TOBYHANNA — A high-ranking state official wants to get lifeguards back on duty at state park beaches.
The Department of Conservation and Natural Resources announced earlier this year that it would have an open-swim policy at state park beaches, except Presque Isle State Park on Lake Erie. Officials said they were having a hard time finding guards, especially once students go back to school in August.
But Auditor General Jack Wagner said the lifeguards are needed. Wagner said he would support offering lifeguards higher pay in some areas and recommending that DCNR work with state universities to offer credit to college students.
“We believe very strongly that lifeguards present an element of safety and reduce the potential of someone being seriously injured or dying,” Wagner said. “If we can save one life a year due to lifeguards, it is well worth the expenditure of $800,000, or $1 million, or $2 million, for parents to have that peace of mind.”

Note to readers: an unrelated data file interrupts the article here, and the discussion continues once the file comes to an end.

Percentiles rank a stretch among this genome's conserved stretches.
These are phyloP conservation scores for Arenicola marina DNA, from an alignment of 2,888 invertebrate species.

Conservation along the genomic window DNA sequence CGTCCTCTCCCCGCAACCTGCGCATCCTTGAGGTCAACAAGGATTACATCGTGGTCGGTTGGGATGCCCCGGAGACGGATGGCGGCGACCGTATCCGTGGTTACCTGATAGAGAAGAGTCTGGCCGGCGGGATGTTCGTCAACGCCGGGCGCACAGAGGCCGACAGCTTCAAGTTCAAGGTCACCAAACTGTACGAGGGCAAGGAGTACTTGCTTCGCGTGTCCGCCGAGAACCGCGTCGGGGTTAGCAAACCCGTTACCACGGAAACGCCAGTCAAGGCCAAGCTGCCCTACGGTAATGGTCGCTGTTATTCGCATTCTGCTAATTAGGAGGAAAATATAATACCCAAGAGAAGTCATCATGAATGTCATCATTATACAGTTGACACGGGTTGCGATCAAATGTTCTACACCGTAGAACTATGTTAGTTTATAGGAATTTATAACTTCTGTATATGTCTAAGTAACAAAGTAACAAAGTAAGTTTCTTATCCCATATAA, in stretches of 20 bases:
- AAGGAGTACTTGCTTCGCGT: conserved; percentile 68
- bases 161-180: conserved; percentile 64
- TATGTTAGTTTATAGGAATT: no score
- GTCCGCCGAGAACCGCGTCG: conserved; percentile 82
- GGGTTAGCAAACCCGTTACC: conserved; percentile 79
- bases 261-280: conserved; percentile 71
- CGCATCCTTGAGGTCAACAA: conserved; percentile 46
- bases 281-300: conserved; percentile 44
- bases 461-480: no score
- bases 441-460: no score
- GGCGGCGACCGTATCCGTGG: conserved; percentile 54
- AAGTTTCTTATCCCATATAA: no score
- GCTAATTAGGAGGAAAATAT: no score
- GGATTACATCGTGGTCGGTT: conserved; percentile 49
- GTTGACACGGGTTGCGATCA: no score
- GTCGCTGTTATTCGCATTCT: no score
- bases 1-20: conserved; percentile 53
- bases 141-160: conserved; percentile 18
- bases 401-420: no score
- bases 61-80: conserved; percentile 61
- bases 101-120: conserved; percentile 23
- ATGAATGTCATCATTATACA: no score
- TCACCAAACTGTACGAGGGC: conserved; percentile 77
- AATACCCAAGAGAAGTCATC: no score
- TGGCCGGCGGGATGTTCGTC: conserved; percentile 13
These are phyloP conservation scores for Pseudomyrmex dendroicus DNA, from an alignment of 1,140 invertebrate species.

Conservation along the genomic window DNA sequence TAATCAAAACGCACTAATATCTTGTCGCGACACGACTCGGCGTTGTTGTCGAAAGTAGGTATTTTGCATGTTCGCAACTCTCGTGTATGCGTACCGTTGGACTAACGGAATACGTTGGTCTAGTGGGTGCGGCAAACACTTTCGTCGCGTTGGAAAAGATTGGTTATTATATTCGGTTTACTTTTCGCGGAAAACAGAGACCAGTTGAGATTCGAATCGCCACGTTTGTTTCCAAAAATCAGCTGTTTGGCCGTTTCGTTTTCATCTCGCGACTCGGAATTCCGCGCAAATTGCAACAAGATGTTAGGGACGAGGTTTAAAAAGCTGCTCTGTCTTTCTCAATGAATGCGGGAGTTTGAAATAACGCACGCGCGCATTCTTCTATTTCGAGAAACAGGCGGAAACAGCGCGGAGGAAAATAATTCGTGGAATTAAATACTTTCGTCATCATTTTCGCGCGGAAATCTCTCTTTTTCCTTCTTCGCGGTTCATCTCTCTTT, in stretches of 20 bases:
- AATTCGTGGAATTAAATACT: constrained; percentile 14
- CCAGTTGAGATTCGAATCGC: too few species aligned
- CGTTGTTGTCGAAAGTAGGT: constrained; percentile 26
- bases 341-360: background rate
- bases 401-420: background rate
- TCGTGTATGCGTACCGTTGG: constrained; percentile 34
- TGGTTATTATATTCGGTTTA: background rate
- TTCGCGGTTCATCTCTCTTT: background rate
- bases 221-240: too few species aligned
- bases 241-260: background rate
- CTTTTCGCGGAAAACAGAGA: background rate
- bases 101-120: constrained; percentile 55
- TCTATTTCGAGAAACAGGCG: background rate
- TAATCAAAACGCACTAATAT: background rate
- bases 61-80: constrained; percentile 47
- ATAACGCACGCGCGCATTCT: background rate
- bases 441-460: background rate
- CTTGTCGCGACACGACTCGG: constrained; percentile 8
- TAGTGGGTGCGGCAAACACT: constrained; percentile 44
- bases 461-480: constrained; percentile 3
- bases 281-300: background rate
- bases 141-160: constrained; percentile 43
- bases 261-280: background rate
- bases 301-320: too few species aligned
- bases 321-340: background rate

A report by Wagner’s department found that DCNR would save $800,000 with the cut.
On June 14, a 17-year-old boy died after being struck by lightning while swimming at Gouldsboro State Park. Wagner said he doesn’t know if a lifeguard could have saved the teen’s life.
In the last 10 years, there have been two deaths, both by drowning, at state park beaches, according to state officials. In both cases, the state had lifeguards in place.
DCNR spokeswoman Christine Novak said the department will continue monitoring the situation.
“This is something we’ve been evaluating as we’ve added more (open swim) parks,” Novak said. “We’re continuing to evaluate it from a safety perspective.”
By last year, 23 state parks had unguarded beaches. This summer, another 15 beaches will be unguarded.